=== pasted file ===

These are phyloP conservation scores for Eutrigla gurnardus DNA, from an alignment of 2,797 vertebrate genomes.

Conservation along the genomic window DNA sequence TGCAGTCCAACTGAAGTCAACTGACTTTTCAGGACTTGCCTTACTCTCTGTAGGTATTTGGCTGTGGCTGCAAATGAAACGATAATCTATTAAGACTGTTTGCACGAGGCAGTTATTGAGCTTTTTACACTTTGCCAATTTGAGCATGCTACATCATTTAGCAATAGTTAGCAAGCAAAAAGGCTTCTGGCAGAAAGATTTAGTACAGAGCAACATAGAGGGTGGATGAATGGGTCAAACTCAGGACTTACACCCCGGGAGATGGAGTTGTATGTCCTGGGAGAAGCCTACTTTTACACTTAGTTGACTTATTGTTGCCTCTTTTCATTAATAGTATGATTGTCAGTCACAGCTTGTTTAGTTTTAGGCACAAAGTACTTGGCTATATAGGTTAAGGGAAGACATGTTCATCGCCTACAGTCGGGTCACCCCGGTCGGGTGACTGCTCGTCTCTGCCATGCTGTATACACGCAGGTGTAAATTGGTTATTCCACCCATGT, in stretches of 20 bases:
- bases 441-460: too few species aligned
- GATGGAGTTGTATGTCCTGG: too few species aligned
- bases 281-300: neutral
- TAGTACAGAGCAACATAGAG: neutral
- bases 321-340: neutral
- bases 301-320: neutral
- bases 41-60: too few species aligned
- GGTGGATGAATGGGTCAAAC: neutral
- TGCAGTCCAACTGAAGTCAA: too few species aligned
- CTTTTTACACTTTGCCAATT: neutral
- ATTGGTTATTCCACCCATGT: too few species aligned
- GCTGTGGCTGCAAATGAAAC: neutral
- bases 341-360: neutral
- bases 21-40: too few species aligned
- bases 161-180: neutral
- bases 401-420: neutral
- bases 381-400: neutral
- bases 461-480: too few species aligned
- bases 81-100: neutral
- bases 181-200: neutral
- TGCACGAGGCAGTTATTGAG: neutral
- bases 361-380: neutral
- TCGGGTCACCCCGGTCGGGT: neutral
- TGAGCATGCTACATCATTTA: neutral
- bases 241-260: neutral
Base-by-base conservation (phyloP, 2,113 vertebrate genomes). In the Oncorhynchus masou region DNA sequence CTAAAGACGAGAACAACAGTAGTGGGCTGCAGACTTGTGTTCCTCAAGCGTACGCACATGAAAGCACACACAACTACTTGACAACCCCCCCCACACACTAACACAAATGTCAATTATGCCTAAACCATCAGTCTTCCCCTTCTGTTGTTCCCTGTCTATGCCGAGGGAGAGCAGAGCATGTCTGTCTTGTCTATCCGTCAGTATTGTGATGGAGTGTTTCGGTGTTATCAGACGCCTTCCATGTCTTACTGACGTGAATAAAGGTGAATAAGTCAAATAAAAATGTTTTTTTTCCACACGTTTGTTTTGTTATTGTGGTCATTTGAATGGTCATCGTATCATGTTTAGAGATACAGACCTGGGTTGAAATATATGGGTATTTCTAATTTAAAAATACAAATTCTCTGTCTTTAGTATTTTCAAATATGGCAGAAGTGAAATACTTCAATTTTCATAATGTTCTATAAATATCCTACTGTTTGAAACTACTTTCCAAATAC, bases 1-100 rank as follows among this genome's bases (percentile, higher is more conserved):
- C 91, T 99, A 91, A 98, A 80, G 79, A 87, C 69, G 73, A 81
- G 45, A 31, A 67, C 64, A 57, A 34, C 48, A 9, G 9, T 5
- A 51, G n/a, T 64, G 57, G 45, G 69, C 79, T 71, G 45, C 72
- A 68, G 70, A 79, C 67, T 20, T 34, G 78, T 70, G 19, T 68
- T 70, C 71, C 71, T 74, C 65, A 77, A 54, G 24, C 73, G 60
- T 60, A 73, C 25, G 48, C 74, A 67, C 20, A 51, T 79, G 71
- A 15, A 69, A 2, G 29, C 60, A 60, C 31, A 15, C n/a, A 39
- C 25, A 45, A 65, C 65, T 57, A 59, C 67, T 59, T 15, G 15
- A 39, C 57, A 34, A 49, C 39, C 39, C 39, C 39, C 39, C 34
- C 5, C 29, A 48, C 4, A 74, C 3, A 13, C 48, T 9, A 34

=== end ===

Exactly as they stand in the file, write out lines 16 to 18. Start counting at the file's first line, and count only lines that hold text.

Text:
- bases 21-40: too few species aligned
- bases 161-180: neutral
- bases 401-420: neutral